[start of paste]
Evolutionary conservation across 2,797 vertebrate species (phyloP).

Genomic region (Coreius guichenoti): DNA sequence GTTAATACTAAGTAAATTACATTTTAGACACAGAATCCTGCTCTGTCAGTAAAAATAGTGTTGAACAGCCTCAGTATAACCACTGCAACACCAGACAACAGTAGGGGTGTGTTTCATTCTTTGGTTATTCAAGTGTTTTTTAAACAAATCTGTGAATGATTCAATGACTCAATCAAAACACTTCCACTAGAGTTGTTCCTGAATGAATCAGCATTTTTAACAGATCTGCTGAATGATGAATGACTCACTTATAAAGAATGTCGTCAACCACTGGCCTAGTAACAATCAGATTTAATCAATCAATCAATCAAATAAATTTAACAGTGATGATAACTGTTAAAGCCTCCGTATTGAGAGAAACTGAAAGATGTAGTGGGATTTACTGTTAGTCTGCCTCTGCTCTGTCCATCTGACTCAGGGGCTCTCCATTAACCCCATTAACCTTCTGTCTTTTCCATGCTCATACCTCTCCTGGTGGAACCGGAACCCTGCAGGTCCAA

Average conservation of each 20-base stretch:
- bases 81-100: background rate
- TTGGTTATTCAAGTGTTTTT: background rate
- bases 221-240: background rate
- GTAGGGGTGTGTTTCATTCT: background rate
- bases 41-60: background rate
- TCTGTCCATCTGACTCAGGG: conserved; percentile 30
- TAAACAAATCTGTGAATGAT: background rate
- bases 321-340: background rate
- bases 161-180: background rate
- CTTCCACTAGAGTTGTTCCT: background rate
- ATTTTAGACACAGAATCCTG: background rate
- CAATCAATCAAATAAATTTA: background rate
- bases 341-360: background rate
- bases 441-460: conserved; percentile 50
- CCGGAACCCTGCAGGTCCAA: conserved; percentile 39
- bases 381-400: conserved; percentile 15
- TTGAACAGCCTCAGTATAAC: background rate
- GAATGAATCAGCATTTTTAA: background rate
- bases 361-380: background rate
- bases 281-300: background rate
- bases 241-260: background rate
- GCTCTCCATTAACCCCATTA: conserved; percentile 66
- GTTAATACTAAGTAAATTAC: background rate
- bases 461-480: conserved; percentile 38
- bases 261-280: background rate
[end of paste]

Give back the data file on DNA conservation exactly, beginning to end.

Evolutionary conservation across 2,797 vertebrate species (phyloP).

Genomic region (Coreius guichenoti): DNA sequence GTTAATACTAAGTAAATTACATTTTAGACACAGAATCCTGCTCTGTCAGTAAAAATAGTGTTGAACAGCCTCAGTATAACCACTGCAACACCAGACAACAGTAGGGGTGTGTTTCATTCTTTGGTTATTCAAGTGTTTTTTAAACAAATCTGTGAATGATTCAATGACTCAATCAAAACACTTCCACTAGAGTTGTTCCTGAATGAATCAGCATTTTTAACAGATCTGCTGAATGATGAATGACTCACTTATAAAGAATGTCGTCAACCACTGGCCTAGTAACAATCAGATTTAATCAATCAATCAATCAAATAAATTTAACAGTGATGATAACTGTTAAAGCCTCCGTATTGAGAGAAACTGAAAGATGTAGTGGGATTTACTGTTAGTCTGCCTCTGCTCTGTCCATCTGACTCAGGGGCTCTCCATTAACCCCATTAACCTTCTGTCTTTTCCATGCTCATACCTCTCCTGGTGGAACCGGAACCCTGCAGGTCCAA

Average conservation of each 20-base stretch:
- bases 81-100: background rate
- TTGGTTATTCAAGTGTTTTT: background rate
- bases 221-240: background rate
- GTAGGGGTGTGTTTCATTCT: background rate
- bases 41-60: background rate
- TCTGTCCATCTGACTCAGGG: conserved; percentile 30
- TAAACAAATCTGTGAATGAT: background rate
- bases 321-340: background rate
- bases 161-180: background rate
- CTTCCACTAGAGTTGTTCCT: background rate
- ATTTTAGACACAGAATCCTG: background rate
- CAATCAATCAAATAAATTTA: background rate
- bases 341-360: background rate
- bases 441-460: conserved; percentile 50
- CCGGAACCCTGCAGGTCCAA: conserved; percentile 39
- bases 381-400: conserved; percentile 15
- TTGAACAGCCTCAGTATAAC: background rate
- GAATGAATCAGCATTTTTAA: background rate
- bases 361-380: background rate
- bases 281-300: background rate
- bases 241-260: background rate
- GCTCTCCATTAACCCCATTA: conserved; percentile 66
- GTTAATACTAAGTAAATTAC: background rate
- bases 461-480: conserved; percentile 38
- bases 261-280: background rate